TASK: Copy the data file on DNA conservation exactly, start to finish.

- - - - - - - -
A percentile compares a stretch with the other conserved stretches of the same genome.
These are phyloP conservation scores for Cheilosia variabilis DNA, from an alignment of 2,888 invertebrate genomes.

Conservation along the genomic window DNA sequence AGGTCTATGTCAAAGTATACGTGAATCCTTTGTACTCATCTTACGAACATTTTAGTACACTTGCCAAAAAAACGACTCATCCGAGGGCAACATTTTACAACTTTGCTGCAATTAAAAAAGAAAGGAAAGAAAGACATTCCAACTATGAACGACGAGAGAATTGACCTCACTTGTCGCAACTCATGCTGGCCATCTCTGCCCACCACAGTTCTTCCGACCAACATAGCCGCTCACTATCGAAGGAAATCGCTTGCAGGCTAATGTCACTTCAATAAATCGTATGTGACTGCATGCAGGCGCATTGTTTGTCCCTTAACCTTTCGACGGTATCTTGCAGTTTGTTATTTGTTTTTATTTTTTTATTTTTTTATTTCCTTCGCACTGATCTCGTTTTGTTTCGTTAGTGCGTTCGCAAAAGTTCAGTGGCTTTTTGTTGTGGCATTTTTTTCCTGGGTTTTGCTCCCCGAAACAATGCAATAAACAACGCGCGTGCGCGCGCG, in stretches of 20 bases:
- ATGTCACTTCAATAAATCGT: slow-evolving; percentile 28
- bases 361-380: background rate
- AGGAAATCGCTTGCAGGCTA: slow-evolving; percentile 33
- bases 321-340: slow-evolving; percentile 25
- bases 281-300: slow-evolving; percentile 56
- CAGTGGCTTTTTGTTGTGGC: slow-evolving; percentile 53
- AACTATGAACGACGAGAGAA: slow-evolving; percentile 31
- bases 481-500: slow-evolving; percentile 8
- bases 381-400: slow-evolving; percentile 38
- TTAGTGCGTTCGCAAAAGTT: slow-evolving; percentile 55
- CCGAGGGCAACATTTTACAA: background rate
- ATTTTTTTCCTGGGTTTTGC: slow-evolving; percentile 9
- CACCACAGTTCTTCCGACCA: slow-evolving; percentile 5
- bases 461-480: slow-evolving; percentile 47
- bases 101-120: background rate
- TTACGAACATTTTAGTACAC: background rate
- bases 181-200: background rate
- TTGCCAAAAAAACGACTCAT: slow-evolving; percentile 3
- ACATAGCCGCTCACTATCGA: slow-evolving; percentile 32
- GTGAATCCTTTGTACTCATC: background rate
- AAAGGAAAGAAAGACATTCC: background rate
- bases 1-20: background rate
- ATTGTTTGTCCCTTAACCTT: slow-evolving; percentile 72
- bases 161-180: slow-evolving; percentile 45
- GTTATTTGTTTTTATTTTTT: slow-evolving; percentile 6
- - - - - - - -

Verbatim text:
A percentile compares a stretch with the other conserved stretches of the same genome.
These are phyloP conservation scores for Cheilosia variabilis DNA, from an alignment of 2,888 invertebrate genomes.

Conservation along the genomic window DNA sequence AGGTCTATGTCAAAGTATACGTGAATCCTTTGTACTCATCTTACGAACATTTTAGTACACTTGCCAAAAAAACGACTCATCCGAGGGCAACATTTTACAACTTTGCTGCAATTAAAAAAGAAAGGAAAGAAAGACATTCCAACTATGAACGACGAGAGAATTGACCTCACTTGTCGCAACTCATGCTGGCCATCTCTGCCCACCACAGTTCTTCCGACCAACATAGCCGCTCACTATCGAAGGAAATCGCTTGCAGGCTAATGTCACTTCAATAAATCGTATGTGACTGCATGCAGGCGCATTGTTTGTCCCTTAACCTTTCGACGGTATCTTGCAGTTTGTTATTTGTTTTTATTTTTTTATTTTTTTATTTCCTTCGCACTGATCTCGTTTTGTTTCGTTAGTGCGTTCGCAAAAGTTCAGTGGCTTTTTGTTGTGGCATTTTTTTCCTGGGTTTTGCTCCCCGAAACAATGCAATAAACAACGCGCGTGCGCGCGCG, in stretches of 20 bases:
- ATGTCACTTCAATAAATCGT: slow-evolving; percentile 28
- bases 361-380: background rate
- AGGAAATCGCTTGCAGGCTA: slow-evolving; percentile 33
- bases 321-340: slow-evolving; percentile 25
- bases 281-300: slow-evolving; percentile 56
- CAGTGGCTTTTTGTTGTGGC: slow-evolving; percentile 53
- AACTATGAACGACGAGAGAA: slow-evolving; percentile 31
- bases 481-500: slow-evolving; percentile 8
- bases 381-400: slow-evolving; percentile 38
- TTAGTGCGTTCGCAAAAGTT: slow-evolving; percentile 55
- CCGAGGGCAACATTTTACAA: background rate
- ATTTTTTTCCTGGGTTTTGC: slow-evolving; percentile 9
- CACCACAGTTCTTCCGACCA: slow-evolving; percentile 5
- bases 461-480: slow-evolving; percentile 47
- bases 101-120: background rate
- TTACGAACATTTTAGTACAC: background rate
- bases 181-200: background rate
- TTGCCAAAAAAACGACTCAT: slow-evolving; percentile 3
- ACATAGCCGCTCACTATCGA: slow-evolving; percentile 32
- GTGAATCCTTTGTACTCATC: background rate
- AAAGGAAAGAAAGACATTCC: background rate
- bases 1-20: background rate
- ATTGTTTGTCCCTTAACCTT: slow-evolving; percentile 72
- bases 161-180: slow-evolving; percentile 45
- GTTATTTGTTTTTATTTTTT: slow-evolving; percentile 6